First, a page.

Thursday, October 22, 2015

PRISM conducts training on assessing impact of pest and disease damage on rice production

A study conducted by the International Rice Research Institute (IRRI)  found that, on average, farmers lose 37% of their rice yield to pests and diseases, and that these losses can range between 24% and 41% depending on the production situation. Although researchers have a good idea of what pests and diseases affect rice, they do not always have a clear picture of where individual or groups of pests and diseases occur and how much effect they have on rice yield.

The Philippine Rice Information System (PRISM) is a rice monitoring system to enhance rice production in the Philippines under the Department of Agriculture’s (DA) Food Staples Sufficiency Program. The 4-year project provides accurate and timely information on Philippine rice production. This information comes in the form of maps, statistics, and reports, and covers rice production area, crop health, crop losses due to natural calamities, and assessment of and extent of pest damage. These are derived from data collected through remote-sensing technology, crop modeling, and field and farmer surveys and are available through a web-based interface.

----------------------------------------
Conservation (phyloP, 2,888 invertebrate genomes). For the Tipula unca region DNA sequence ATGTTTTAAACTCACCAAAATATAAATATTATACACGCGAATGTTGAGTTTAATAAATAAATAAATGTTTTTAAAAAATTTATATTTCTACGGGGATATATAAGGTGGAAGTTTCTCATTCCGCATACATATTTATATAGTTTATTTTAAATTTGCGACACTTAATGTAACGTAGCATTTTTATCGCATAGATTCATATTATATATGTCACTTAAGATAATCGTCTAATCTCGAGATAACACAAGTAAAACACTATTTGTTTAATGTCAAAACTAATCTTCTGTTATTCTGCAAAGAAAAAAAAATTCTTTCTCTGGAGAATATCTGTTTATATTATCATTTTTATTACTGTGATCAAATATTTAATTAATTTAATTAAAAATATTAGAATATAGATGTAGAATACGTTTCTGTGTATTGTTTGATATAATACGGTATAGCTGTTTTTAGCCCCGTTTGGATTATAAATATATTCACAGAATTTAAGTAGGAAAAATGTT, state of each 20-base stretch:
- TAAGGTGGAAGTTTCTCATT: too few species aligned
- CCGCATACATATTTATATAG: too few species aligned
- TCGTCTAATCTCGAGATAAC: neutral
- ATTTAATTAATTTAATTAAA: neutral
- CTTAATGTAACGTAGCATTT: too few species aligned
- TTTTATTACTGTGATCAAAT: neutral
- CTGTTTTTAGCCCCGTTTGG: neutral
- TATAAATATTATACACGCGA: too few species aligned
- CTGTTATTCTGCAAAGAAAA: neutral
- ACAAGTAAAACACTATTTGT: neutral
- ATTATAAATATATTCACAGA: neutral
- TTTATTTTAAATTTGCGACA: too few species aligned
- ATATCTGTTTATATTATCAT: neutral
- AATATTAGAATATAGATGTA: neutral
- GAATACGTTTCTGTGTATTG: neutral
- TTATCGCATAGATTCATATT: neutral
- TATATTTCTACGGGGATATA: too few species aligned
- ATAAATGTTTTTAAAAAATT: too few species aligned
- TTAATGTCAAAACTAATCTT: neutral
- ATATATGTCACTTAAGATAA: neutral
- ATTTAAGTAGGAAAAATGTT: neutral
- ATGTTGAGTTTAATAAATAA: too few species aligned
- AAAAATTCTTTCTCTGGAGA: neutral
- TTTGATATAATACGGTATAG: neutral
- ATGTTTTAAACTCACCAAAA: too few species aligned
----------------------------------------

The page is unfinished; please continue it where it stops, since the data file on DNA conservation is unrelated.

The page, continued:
The Crop Health Component of PRISM conducts activities to provide information on pest risks and pest management strategies. Under this component, the Philippine Rice Research Institute (PhilRice) and IRRI have been organizing national and regional training workshops to build the capacity of partners in the identification of pest injuries and use of the survey procedure.

Recently, PRISM held the National Training and Assessment on Crop Health for its regional partners from the DA and local government units. Approximately 100 participants from 16 regions in the Philippines attended the workshop. They were trained in conducting surveys to assess injuries caused by pests and diseases, characterize production situation, and quantify yield in representative farmers’ fields using a standardized procedure developed by IRRI. In addition, the training activity covered conducting effective training programs on crop health, management of the most common pests and diseases in the Philippines, basic principles in data presentation, and identification of pest injuries.  The training workshop also assessed the progress of activities in the regions and discussed plans for 2016.

The workshop was jointly organized by the Philippine Rice Research Institute, IRRI, and the DA Regional Field Office in Region VI.  It was held at Diversion 21 Hotel in Iloilo City on 19-22 October.

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